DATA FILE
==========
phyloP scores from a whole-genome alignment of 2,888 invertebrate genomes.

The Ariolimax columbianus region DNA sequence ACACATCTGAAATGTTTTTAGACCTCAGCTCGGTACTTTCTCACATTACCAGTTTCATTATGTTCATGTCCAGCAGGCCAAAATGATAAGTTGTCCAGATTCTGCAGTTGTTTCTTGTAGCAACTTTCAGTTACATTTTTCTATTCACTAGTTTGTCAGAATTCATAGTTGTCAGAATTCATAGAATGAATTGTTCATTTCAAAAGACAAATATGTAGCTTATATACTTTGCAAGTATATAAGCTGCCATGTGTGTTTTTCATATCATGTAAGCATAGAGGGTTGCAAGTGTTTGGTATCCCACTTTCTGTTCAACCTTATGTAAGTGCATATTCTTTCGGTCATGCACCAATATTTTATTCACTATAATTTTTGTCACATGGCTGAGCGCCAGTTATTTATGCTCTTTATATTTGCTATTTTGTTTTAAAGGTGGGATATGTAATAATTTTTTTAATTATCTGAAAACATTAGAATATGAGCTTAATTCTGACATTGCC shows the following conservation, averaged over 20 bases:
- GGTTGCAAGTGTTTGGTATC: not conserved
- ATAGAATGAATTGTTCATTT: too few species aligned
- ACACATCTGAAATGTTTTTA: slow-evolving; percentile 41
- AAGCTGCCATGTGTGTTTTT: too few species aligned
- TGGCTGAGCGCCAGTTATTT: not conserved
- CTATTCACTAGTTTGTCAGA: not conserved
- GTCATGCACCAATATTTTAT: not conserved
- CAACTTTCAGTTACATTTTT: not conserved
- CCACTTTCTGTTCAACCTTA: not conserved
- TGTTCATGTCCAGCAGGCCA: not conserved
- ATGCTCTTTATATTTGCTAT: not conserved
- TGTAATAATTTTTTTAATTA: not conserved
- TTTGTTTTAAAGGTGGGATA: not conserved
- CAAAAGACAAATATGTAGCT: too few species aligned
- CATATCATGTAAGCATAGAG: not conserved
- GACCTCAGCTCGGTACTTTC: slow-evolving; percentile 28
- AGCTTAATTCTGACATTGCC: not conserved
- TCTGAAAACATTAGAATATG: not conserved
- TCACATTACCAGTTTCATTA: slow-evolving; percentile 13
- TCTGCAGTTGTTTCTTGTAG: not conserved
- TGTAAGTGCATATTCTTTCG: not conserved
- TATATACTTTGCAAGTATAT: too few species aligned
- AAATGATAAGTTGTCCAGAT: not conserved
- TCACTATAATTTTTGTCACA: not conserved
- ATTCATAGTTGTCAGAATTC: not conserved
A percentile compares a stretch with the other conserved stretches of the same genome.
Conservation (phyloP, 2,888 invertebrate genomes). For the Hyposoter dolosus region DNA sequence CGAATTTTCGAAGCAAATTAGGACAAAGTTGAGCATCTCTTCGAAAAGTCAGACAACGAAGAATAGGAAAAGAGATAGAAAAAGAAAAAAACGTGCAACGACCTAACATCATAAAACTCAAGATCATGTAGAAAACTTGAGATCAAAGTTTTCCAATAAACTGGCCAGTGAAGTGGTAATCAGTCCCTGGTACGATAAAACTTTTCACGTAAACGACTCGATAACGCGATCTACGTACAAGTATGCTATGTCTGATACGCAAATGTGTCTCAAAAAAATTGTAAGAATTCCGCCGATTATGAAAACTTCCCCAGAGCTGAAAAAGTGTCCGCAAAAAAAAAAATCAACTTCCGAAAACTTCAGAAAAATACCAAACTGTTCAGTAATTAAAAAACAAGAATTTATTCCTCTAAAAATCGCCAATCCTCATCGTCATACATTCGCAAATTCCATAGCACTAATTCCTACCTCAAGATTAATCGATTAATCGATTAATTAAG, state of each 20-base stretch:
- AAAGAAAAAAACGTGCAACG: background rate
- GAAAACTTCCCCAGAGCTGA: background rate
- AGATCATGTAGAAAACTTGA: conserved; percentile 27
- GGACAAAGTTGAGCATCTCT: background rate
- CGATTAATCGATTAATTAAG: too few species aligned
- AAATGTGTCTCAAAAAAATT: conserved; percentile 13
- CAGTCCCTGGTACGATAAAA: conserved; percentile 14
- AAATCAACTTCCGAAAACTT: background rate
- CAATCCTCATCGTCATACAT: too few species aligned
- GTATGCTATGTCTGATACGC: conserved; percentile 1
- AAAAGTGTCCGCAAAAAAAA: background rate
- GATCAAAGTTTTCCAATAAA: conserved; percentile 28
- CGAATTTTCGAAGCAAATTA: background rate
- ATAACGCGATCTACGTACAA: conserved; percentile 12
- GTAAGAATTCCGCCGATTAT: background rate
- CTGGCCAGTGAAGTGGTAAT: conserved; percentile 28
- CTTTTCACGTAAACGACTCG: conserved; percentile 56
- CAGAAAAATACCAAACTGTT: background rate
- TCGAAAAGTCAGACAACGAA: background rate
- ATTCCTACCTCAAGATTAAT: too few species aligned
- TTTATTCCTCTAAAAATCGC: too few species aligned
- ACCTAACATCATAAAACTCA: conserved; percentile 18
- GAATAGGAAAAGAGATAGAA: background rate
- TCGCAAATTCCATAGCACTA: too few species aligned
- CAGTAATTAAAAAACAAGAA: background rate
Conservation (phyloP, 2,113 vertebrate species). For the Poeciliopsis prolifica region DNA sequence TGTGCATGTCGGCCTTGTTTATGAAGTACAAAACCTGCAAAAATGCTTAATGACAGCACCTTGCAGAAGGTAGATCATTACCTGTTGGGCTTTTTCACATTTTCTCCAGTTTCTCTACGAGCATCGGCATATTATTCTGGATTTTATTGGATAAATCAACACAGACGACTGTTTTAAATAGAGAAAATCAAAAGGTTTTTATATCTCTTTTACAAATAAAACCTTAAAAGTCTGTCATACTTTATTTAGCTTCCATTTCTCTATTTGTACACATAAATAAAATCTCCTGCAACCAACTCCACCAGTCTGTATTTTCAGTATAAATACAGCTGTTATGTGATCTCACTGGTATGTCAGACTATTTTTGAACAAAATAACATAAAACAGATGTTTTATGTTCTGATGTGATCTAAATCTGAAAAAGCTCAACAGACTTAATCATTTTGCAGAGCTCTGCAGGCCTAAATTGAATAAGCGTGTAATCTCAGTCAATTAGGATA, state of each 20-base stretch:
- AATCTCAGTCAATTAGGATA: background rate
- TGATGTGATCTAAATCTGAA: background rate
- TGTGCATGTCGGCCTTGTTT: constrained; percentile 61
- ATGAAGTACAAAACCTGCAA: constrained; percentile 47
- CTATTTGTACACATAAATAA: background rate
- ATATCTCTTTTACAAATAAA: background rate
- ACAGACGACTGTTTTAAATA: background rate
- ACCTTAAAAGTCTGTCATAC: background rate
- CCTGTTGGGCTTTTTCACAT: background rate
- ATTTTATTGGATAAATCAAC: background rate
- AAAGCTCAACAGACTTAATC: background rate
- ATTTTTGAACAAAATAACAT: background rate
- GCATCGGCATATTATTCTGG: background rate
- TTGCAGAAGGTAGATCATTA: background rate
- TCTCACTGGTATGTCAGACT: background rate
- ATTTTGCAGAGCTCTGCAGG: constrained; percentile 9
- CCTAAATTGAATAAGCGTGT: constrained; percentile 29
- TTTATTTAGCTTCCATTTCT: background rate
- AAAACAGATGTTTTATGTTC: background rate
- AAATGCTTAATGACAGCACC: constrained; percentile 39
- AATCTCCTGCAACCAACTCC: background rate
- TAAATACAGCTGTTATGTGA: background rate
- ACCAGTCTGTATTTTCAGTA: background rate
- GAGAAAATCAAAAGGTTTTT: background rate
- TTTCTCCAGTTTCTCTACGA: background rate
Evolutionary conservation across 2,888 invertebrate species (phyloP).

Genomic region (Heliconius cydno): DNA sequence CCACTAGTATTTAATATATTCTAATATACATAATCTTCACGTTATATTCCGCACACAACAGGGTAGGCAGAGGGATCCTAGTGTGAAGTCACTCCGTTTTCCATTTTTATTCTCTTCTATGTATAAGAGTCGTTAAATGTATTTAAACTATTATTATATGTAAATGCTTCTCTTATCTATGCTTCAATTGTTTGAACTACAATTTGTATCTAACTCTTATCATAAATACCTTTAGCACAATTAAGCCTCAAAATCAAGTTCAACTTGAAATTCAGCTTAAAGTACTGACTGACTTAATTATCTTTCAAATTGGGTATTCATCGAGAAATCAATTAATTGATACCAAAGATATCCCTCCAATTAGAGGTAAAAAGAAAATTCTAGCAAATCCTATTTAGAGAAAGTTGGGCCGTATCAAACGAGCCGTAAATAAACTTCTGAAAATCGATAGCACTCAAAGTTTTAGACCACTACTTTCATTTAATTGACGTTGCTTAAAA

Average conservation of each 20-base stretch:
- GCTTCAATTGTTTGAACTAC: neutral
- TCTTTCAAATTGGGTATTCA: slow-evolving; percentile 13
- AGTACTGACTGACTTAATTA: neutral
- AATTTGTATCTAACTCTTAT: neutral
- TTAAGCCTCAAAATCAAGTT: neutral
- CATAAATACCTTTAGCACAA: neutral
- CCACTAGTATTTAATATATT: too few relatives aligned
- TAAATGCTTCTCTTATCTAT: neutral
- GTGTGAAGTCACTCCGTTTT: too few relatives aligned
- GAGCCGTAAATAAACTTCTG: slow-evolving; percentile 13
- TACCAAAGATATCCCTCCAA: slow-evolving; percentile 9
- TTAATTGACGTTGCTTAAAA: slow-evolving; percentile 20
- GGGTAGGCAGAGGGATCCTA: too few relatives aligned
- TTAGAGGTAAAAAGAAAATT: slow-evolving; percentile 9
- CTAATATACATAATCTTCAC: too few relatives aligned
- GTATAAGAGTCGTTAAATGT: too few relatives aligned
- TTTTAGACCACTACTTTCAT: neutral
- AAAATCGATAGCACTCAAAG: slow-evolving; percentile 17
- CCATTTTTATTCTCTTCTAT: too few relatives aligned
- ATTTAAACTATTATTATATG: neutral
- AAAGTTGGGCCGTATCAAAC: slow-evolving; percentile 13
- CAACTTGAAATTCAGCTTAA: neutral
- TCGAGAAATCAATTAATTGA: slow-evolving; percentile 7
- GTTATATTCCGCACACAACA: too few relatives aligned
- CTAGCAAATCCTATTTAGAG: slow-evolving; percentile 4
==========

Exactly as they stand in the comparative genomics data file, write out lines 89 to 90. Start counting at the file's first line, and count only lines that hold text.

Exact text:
- CATAAATACCTTTAGCACAA: neutral
- CCACTAGTATTTAATATATT: too few relatives aligned